Then there is that significant nuance in Budget 2016-17 represented by the title "Cleaner Transportation" rather than clean transportation.  In effect,  the $56.9M over 2 years under this heading is not only less than the amounts allotted to clean transportation by previous Liberal governments, this funding is divided up to entail the development of regulations and standards, including international emission standards for the air, rail and marine sectors.  

Yet Quebec has a significant critical mass in its electric vehicle sector.  What is important in this sector, is that the advent of electric vehicles entails the vehicle manufacturers becoming more dependent on outside suppliers.  Cases in point are that the Chevrolet Volt and the upcoming Chevrolet Bolt electric vehicle technologies, are largely those of LG Chem.

Consequently, the $62.5M over two years for clean transportation electric vehicle charging stations and hydrogen fueling centres just won't cut it.  

Moreover, dedicated funds like the former Liberal Canadian Transportation Fuel Cell Alliance program, are things of the past.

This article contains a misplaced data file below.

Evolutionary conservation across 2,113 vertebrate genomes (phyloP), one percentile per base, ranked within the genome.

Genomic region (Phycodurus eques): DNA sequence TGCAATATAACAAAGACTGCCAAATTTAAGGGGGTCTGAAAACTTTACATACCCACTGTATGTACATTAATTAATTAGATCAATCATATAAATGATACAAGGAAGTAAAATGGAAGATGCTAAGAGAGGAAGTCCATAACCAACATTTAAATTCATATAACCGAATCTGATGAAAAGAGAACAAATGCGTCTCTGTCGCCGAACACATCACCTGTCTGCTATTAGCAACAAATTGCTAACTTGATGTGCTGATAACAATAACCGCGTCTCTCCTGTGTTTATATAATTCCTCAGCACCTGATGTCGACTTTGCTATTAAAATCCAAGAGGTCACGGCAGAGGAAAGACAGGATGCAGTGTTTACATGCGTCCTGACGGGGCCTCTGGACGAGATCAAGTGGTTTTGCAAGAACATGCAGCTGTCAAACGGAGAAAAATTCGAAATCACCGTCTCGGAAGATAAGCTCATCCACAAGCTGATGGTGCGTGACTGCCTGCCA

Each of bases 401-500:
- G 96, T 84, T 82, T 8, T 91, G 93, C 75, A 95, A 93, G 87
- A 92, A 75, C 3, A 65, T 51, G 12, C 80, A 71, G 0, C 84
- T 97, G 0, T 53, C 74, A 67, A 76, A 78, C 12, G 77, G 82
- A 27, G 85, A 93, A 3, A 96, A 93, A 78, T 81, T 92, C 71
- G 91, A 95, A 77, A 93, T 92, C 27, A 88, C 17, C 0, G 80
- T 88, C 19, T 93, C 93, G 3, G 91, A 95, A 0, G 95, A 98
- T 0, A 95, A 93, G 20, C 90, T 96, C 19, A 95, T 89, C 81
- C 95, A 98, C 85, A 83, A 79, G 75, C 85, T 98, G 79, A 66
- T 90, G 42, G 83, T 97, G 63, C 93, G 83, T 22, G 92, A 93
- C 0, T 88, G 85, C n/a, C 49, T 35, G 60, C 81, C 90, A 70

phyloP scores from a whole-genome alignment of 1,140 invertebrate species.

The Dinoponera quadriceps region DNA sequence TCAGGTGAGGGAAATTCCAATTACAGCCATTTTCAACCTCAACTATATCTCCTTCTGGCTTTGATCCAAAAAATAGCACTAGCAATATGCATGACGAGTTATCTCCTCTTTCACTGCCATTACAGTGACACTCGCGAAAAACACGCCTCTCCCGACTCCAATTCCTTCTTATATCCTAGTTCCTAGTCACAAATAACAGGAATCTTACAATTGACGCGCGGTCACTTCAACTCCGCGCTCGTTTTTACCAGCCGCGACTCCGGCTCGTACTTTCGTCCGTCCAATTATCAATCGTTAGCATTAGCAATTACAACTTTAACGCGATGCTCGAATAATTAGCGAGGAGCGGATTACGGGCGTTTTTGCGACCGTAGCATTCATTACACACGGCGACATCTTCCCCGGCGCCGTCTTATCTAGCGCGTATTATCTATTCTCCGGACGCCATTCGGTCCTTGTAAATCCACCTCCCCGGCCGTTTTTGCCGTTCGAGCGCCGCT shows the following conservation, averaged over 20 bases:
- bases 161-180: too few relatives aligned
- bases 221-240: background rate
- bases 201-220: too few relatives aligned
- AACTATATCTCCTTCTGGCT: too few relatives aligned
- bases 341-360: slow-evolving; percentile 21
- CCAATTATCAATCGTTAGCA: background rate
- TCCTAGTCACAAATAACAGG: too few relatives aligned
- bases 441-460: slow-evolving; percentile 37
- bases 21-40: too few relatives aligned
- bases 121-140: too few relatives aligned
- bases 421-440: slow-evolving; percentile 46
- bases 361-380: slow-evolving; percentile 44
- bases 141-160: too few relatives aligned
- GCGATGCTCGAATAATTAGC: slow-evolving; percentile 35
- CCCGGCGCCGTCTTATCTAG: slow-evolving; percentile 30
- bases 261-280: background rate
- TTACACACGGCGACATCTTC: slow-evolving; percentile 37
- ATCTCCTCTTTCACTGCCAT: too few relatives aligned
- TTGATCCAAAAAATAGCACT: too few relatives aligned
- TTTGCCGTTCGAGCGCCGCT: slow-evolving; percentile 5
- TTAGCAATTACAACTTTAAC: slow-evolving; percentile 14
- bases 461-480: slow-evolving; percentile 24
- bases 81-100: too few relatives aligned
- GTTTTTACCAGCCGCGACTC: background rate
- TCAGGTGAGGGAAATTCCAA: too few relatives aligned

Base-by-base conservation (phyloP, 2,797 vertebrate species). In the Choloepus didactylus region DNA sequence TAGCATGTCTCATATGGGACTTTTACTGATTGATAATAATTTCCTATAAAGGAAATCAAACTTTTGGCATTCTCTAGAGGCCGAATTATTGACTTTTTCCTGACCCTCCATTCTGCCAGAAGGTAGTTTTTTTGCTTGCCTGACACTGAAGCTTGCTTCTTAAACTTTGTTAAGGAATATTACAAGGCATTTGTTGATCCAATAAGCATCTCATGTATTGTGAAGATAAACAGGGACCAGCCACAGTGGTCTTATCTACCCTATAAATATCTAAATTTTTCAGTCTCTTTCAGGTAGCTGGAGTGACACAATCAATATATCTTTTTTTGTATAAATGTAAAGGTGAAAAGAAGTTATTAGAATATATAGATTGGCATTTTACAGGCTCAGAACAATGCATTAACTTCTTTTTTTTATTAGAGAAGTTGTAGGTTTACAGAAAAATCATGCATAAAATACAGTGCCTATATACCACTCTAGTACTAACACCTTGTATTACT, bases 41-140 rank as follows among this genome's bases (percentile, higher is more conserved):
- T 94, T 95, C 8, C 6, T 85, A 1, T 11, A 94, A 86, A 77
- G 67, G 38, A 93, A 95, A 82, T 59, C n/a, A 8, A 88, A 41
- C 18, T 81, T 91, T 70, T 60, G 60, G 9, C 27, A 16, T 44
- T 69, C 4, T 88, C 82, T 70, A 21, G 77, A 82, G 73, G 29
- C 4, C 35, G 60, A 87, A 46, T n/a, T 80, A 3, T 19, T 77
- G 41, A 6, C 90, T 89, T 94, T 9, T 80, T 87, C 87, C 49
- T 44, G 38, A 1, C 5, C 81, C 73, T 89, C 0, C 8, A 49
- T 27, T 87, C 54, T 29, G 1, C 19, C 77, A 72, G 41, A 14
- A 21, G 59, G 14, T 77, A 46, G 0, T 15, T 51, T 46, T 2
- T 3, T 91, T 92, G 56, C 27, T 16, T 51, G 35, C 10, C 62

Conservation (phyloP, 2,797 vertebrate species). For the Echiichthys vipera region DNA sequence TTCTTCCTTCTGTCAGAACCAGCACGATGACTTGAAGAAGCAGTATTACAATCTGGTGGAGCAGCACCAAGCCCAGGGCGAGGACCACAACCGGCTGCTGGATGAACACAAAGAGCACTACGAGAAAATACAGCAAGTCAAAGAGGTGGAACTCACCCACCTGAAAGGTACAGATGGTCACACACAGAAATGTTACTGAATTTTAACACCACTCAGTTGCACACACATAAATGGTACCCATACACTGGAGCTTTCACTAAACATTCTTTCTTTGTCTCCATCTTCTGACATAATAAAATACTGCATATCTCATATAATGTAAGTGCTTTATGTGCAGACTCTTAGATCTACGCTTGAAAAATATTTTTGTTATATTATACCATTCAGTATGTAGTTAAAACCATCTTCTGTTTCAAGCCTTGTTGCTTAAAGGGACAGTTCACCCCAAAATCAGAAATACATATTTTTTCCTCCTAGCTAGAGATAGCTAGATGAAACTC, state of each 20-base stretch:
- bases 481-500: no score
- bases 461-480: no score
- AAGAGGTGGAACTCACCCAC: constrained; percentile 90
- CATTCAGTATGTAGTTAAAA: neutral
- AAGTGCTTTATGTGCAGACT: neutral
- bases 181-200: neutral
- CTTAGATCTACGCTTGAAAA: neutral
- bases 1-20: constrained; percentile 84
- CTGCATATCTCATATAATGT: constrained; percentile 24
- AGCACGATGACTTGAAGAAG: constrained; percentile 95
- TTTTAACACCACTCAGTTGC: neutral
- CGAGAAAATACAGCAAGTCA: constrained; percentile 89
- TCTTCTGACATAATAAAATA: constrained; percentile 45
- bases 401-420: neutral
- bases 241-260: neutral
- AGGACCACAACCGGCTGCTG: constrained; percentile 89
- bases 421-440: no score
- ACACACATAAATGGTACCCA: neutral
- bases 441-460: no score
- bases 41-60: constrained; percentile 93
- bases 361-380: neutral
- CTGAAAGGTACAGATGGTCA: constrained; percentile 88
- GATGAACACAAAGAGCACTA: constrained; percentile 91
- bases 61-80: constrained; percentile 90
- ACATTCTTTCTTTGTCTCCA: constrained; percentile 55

4) Trudeau and Ties with Big Oil Lobbies Impedes Diversification of Energy Sector

Trudeau's ties with the oil industry were evident when it was revealed that his co-campaign chair was lobbying for Energy East.

But the Budget's token $50M over 2 years for the oil and gas sectors to reduce their emissions is not only about cynical greenwashing, it is the wrong direction for the industry.  That is, the wrong direction compared to the opportunity to redirect the $46B USD in 2015 for Canadian fossil fuel sector subsidies to diversify this sector.  

If the right fiscal measures were in place for the fossil fuel sector to diversify quickly, that could translate into a new industrialization of Western Canada, and Canada at-large, regarding one of the highest growth and job creation sectors of our times, clean techs.  THIS IS POSSIBLE- Norway's Statoil is doing just that and this includes avant garde investments in clean tech innovation. 

The failure of the Budget to live up to Trudeau's promise to reduce subsidies to the fossil fuel sector in this fiscal year was explained as it not being the right time to do so because the sector is in a slump and many have been laid off as a result.  But this is no excuse for not transferring some of that $46B USD to invest in fossil fuel sector energy diversification pertaining to clean technologies.   There lies a missed opportunity to both provide alternative employment for laid off people from the oil industry and develop a momentum in Canada to catch up with its competitors in the global green economy.

5) Trudeau Tells Leonardo DiCaprio to Tone It Down on Climate Change

In light of the above and below factors, it is not surprising that Trudeau told Leonardo DiCaprio to tone it down on climate change.



6) Trudeau and Opposition to Pipelines is Not Based on Science